SALT LAKE CITY — Cesar Pelli says it was more than hard work that went into the design of Salt Lake City's new Performing Arts Center, which was unveiled for the first time Wednesday.
"We have been working with our hearts on this project," the architect said. "We love what we have done."
Pelli was "a bit overcome" with emotion as he and his colleagues at Pelli Clarke Pelli Architects revealed the design for the 2,500-seat downtown arts center, which will sit between 100 South and 200 South on Main Street with access from both Main Street and Regent Street.
Mayor Ralph Becker helped introduce the design on what he heralded as a "great day of celebration" for Salt Lake City.
"Today we are reaching a major milestone in building on a long-term vision in creating a more vibrant city — a city that is rich in the arts, a city that exudes economic vitality and a downtown that attracts new visitors and residents from throughout the region and expands our cultural audiences," Becker said.
Salt Lake County Mayor Ben McAdams said the county is excited to partner with the city in the venture and in expanding the range of what is available to Utahns. The new theater, he said, will compliment City Creek Center as well as the Capitol Theatre, Abravanel Hall and Rose Wagner Performing Arts Center.
"The new Performing Arts Center will give us the chance to further expand the reach of arts, culture and entertainment in this region," McAdams said. "Our existing buildings are bursting at the seams. We turn away many events each year because we have no dates to give them.
"Building the new Performing Arts Center will allow us to bring more of what we all love — more musicals, more concerts, more comedians, more family entertainment to Salt Lake and our regional audiences."
The $116 million project has been five years in the making but was really recommended by city and community leaders in a "second century plan" in 1962, according to Becker. The recommendation was reiterated in the 1990s, but he said it was important to determine through meetings with the public if it was a feasible, and necessary, addition to the city.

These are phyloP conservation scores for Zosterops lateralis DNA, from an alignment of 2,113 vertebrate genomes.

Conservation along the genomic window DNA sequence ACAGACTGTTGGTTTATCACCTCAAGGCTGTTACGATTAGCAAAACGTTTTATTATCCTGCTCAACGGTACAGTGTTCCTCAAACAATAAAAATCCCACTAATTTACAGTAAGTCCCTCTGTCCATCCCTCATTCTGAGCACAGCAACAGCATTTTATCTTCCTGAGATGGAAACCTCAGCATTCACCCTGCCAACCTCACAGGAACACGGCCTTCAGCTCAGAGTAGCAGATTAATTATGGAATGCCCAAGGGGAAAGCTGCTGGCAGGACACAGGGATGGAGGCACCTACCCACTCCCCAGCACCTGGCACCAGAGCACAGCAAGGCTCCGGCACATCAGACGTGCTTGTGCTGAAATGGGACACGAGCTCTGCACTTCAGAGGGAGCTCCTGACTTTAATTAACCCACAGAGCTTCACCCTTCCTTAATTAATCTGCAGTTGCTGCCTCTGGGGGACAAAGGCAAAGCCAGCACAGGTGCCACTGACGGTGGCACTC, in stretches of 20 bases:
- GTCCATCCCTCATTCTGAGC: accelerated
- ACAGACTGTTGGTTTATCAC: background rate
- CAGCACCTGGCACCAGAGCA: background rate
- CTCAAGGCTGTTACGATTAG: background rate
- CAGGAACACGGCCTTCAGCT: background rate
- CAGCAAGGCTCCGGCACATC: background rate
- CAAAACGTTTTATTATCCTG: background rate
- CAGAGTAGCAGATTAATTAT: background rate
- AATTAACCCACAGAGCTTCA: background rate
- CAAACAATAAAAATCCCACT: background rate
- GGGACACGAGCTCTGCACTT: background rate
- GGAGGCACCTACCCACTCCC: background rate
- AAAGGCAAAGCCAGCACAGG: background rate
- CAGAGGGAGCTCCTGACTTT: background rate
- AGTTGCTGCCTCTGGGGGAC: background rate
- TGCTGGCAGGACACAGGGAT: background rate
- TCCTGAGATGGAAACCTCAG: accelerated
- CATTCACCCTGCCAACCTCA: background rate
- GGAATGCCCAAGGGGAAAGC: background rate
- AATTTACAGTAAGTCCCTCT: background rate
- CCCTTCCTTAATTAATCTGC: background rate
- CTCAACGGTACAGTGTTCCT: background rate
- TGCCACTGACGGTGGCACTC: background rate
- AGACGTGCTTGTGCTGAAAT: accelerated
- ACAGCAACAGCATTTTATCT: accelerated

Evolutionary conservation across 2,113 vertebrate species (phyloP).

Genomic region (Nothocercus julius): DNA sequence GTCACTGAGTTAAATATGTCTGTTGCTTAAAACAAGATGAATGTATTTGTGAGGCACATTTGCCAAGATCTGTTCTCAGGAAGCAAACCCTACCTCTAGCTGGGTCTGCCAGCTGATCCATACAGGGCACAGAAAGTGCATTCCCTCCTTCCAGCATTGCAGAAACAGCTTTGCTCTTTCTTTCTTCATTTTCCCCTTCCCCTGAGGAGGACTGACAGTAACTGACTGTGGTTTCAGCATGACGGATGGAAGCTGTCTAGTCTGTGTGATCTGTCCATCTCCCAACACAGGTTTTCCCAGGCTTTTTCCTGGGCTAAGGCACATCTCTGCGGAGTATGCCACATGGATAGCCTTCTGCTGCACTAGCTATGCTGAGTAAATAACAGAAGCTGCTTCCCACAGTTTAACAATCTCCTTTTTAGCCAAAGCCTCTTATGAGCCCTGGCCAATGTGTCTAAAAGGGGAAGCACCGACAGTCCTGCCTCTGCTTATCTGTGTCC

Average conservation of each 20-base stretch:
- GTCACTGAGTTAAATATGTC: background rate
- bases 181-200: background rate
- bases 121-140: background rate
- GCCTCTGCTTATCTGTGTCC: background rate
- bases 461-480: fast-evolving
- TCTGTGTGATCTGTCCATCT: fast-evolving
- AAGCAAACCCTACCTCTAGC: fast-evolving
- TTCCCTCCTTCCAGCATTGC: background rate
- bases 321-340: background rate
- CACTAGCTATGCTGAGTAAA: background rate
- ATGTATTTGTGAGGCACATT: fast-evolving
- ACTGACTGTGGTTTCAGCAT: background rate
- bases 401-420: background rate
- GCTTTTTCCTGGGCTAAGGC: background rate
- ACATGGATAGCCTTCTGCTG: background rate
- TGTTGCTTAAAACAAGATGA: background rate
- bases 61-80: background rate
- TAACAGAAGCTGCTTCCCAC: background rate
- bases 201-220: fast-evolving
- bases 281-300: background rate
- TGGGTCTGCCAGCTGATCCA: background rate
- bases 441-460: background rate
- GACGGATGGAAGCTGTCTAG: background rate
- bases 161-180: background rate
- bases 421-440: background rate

"There were concerns, very legitimate concerns," Becker said. "They didn't want to see existing arts organizations adversely affected. People were concerned about taking money away from those organizations and sucking existing revenues away. Everything we've done is to meet those responsibilities, so that this is a performing arts venue that supports and adds to existing arts organizations and uses existing tax dollars so we're not adding to anybody's taxes for the theater. Then it adds to the economic vitality of an increasingly vibrant downtown."
It is hoped that the theater will add to the area economy, as it is projected to add 115 permanent jobs as well as 1,650 jobs during construction while generating $200 million during construction and $9 million every year after it opens.
The project will be funded primarily through existing tax revenues, he said, with private contributions accounting for 20 percent of funds. He announced Wednesday that the Larry H. and Gail Miller Foundation has donated $2 million and that the Millers will have a patron center named in their honor.
In accepting the "first ticket" to the center, Gail Miller said she may soon be a downtown resident.
"We as a family are very committed to downtown," she said. "We are just grateful as a family to be able to support such great ventures."
Pelli and his colleague Mitch Hirsch said they drew upon the city's history as well as its important buildings for inspiration in the design — including the Salt Lake Temple, the state Capitol, the Salt Lake City-County Building as well as theaters that existed before.
"Those buildings remain in the memory of the people of Salt Lake City, so they have to be taken into account," Pelli said. "Memories are very important things."
But City Councilman Stan Penfold, who chairs the Redevelopment Agency of Salt Lake City, said the agency is grateful to take part in a project that will look both to the past and the future. Becker said the project will put the city on par with others around the nation and across the world with the caliber of its offerings.
Hirsch said the project came with a number of constraints, including that it be a building without two fronts and no real back. The current design allows patrons to enter from both Main Street and Regent Street.
"It's exciting in that it's a beautiful structure, but for me (just) as exciting is the way it integrates with the rest of downtown and this block and helps activate Main Street, helps activate Regent Street," Becker said. "I've kind of viewed this block between 100 South and 200 South on Main Street as a sort of hole in the doughnut of what's been happening in downtown. This serves as a catalyst for that block."
Hirsch noted, though, that the design may see changes and that the project is still in its early stages, with continued development and construction still to come. Becker said the project has already evolved in the past five years and the city and county are continuing to seek public input.
Construction will begin at the end of 2013 and be completed in 2016.
"All of this is about creating a fantastic place for performances," Pelli said. "One goes to the theater and forgets the worries of daily life and enters a different world and this is an extraordinary gift."
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